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To give some idea of the general organisation and content of this volume, I shall now briefly present each of our authors and their respective contributions, while at the same time attempting to position them and their work within the wider context of the international writing research community which the San Marino event sought to promote.


Broadly speaking, three threads in current writing research are woven into the contributions in this volume. The first has its roots in anthropological, ethnological and ethnographic tradition of inquiry, offering a broad perspective on literacy development in a wider sense within a transcultural, evolutionary and historical framework. A key figure in this tradition is Jack Goody, whose thought and work we shall meet in some more detail a bit later on.


The second thread might perhaps be characterised by the etiquette ‘literature and genre studies’. In electing to use such an etiquette, however, we run the risk of trying to put a highly complex field of scientific inquiry into a tidy definitional bag, while it would probably be best left to define and develop itself through its own doings. Another etiquette which might be applied here, with similar risks, is ‘rhetoric studies’. But in any case, and whatever we might choose to call it, this thread includes work in a time-honoured tradition which aims to identify genres of written (and spoken) discourse, and to understand what it is that makes them ‘efficient’ (or not) as forms of written (and spoken) communication. The tradition of rhetorical inquiry can be traced back to Aristotle's Poetics and Rhetoric in the 5th century, and appears in good health and continuing development today. A good presentation of recent work in this tradition, including a couple of stimulating pieces by Carolyn Miller and Anne Freadman, both of whom have contributions in this present volume, is Aviva Freedman and Peter Medway's 1994 anthology: Genre and the New Rhetoric. Other chapters in the present volume associated with this tradition are those by Carol Berkenkotter and Tom Huckin.


The third thread is more clearly ‘semiotic’ in tone, and even less clearly definable in terms of ‘etiquette’ than those already mentioned. Semiotics is, after all, a field of potentially unlimited scope. Work more or less loosely associated with this thread combines a plurality of perspectives woven into a web of research domains known as cultural, social and textual semiotics. Some is rooted in the American pragmatist tradition – with the philosophy of Charles Sanders Peirce (1839-1914) as guiding light, and William James (1842-1910), John Dewey (1859-1952) and Charles Morris (1901-1979) as reformers and promoters of this basic perspective. Other work is rooted in European structuralist semiotics, with Ferdinand de Saussure (1857-1913) and Louis Hjelmslev (1899-1965) as main its proponent and reformer-moderniser.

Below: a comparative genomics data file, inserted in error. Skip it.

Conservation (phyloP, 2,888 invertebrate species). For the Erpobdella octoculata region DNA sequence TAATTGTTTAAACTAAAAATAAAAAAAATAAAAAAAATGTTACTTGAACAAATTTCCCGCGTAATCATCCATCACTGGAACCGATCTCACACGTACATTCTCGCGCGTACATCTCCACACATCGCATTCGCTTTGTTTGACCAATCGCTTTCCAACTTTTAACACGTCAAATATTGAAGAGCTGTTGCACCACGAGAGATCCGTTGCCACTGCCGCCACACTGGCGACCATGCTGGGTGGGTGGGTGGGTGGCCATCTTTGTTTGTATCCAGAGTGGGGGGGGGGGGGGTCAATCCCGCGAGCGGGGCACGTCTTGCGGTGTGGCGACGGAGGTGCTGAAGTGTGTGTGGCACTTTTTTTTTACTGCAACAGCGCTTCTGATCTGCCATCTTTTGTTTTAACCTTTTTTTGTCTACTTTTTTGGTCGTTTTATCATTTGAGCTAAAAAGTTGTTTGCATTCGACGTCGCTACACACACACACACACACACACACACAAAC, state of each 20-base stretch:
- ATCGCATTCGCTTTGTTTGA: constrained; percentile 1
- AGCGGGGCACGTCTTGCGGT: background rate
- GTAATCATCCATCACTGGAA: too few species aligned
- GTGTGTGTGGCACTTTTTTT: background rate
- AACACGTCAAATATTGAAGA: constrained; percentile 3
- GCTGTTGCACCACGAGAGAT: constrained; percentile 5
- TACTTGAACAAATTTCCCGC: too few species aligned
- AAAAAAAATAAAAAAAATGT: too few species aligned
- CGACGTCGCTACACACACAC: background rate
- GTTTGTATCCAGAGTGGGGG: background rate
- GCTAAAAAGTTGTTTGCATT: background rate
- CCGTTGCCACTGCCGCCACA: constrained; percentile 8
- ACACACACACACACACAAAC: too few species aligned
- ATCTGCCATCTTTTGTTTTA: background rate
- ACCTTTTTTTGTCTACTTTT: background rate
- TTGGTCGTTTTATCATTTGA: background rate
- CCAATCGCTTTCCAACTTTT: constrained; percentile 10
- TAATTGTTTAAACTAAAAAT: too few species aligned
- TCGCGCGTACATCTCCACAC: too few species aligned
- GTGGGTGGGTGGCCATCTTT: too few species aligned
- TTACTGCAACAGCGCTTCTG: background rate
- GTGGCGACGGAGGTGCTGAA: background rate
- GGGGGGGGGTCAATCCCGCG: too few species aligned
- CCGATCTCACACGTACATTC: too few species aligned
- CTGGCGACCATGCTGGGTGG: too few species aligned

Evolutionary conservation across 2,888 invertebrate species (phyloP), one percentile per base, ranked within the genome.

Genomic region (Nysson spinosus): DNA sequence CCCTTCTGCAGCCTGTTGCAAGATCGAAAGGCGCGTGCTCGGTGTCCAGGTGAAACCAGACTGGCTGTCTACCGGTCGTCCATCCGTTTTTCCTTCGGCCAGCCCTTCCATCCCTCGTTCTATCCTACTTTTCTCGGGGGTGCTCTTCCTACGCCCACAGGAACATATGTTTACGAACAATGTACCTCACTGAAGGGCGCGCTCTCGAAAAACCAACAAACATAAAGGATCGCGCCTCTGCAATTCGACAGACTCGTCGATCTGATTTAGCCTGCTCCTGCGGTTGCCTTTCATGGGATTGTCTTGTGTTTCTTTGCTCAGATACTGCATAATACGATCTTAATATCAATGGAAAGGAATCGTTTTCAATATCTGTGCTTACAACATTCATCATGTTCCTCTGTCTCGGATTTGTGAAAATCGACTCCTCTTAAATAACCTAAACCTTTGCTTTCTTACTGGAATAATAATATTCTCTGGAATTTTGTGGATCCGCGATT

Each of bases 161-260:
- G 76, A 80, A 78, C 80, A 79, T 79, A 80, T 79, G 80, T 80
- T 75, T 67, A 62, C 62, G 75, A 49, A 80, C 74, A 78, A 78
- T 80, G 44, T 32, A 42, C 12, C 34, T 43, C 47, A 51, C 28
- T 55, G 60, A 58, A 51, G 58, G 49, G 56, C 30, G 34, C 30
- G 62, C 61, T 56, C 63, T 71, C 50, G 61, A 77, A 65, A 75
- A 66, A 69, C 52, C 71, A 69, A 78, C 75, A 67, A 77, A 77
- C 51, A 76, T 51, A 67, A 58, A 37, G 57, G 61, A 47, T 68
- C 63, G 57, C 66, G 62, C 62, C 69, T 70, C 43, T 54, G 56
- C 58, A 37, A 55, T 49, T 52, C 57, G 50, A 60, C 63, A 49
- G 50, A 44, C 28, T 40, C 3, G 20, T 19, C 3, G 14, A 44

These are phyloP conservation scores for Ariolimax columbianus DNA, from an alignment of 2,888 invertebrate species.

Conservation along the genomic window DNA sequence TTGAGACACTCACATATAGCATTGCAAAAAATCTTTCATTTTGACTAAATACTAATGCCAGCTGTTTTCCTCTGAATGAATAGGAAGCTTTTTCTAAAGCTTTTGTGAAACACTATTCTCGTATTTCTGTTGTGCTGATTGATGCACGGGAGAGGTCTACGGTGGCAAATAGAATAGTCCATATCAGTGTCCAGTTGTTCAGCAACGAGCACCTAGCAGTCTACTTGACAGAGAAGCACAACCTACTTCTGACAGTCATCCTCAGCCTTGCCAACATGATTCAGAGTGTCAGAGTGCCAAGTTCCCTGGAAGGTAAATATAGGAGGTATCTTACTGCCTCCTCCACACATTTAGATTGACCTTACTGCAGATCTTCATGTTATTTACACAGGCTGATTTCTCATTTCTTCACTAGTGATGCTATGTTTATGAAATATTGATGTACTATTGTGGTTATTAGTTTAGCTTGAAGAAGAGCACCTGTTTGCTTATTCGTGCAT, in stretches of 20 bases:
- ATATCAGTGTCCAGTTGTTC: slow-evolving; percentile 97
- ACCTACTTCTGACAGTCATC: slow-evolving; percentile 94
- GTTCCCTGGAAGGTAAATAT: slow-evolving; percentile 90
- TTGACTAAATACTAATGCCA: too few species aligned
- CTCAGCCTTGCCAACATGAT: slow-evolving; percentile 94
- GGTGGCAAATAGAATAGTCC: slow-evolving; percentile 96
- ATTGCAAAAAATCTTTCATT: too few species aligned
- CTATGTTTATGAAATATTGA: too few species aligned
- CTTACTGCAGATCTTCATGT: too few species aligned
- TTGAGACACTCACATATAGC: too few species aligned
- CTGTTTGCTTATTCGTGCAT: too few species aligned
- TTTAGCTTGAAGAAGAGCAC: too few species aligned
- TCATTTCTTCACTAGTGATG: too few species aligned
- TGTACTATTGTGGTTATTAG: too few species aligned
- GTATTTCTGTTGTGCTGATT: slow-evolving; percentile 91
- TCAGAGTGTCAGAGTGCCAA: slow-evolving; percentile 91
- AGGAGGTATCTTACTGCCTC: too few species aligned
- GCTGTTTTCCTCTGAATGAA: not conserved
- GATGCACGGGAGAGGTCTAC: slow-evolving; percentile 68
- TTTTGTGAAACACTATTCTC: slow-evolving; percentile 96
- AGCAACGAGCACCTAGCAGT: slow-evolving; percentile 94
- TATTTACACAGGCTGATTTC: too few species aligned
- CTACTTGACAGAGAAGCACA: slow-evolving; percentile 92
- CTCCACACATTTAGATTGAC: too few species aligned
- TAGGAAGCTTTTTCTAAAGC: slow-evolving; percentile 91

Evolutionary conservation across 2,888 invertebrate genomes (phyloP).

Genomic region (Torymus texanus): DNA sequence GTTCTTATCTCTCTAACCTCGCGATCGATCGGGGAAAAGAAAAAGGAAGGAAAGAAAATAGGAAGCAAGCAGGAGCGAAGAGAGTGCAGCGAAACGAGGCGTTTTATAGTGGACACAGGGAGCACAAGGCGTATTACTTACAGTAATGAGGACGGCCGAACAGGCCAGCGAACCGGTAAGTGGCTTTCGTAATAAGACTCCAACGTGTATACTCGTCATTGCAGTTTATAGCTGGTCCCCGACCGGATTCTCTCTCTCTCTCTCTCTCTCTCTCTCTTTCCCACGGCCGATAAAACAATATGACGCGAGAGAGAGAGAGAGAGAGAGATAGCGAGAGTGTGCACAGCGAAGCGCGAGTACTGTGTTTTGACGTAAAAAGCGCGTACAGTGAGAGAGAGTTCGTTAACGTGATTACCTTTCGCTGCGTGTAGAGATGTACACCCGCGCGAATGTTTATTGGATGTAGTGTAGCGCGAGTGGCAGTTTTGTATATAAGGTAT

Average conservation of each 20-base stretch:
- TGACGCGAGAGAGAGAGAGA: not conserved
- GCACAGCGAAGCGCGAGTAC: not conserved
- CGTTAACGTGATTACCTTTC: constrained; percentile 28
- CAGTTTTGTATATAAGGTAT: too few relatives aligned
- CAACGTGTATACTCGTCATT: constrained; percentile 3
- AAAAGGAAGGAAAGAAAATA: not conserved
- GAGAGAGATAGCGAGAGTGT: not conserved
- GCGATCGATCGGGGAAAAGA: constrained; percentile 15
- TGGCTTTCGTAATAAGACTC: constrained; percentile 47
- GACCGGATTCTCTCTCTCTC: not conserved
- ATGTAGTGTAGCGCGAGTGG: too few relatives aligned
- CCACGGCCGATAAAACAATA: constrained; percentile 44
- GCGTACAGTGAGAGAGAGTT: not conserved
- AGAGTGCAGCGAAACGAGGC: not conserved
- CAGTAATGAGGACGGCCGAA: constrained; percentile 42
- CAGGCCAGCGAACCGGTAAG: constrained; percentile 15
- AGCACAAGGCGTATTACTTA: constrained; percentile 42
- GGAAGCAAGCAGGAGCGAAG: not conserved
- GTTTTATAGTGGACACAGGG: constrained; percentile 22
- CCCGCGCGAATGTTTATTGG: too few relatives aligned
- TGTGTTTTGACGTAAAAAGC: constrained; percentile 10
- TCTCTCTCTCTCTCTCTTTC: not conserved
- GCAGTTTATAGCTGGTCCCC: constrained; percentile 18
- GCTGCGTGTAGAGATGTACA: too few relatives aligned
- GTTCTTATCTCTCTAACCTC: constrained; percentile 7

Today we find the structuralist tradition most strongly reflected in Greimassian textual and narrative semiotics. But also in Hallidayian social semiotics and systemic functional linguistics there are strong structuralist influences. The latter school, which has grown up in the active and innovative applied linguistics environment of southern Australia, maintains links to similar environments all over the world, and with the critical discourse analysis community in the north of Europe, especially in Great Britain and Scandinavia. The critical discourse movement, being rather less formal in approach (see Martin 1998 for some discussion of this point), has certain aspects in common with pragmatist cultural and textual semiotics, which is predominantly interpretational in tenor, rather than structurally oriented. In Europe at least,  the interpretational tradition is most clearly represented in strands of thought woven through Umberto Eco’s extensive exegeses in semiotics, philosophy of language, literary and cultural semiotics. Here, the meaning potential of mass-media and other forms of text –  seen as culturally coded systems of signs with a powerful potential for stimulating and maintaining processes of reinterpretation and recontextualisation – is an object of scientific study in itself.


Casting a sideways glance from here in the direction of Eastern European and Soviet traditions of textual semiotics, we find historical and conceptual links to the Peircean semiotic and Russian formalist traditions, as well as structuralism. Here we recall names such as Tvetan Todorov, Mikhail Bakhtin, Boris Uspenskij, Roman Jacobsen and Juri Lotman. In the United States, especially inspired by Peircean pragmatism, names such as Thomas Sebeok, Richard Rorty and Stanley Fish spring readily to mind. In the present volume work associated with this thread is that of Kjell-Lars Berge, Patrick Coppock, Lars Evensen, Martin Nystrand, Finn Bostad, Anna-Malin Karlsson and Jim Martin, while Anne Freadman’s work very successfully manages to bridge the conceptual space between the tradition of genre studies and pragmatism.


In what follows I have tried to group my presentation of the various contributions to the present volume loosely together with respect to potential affiliations to the three threads of discourse mentioned above. But, as the astute reader will very quickly understand on reading the articles themselves, there is so much overlapping of interest and thematic matter across the whole range of research perspectives and directions covered in these fourteen articles, that, in the end these even quite vague content categorisations turn out in the long run of things to be far too specific…


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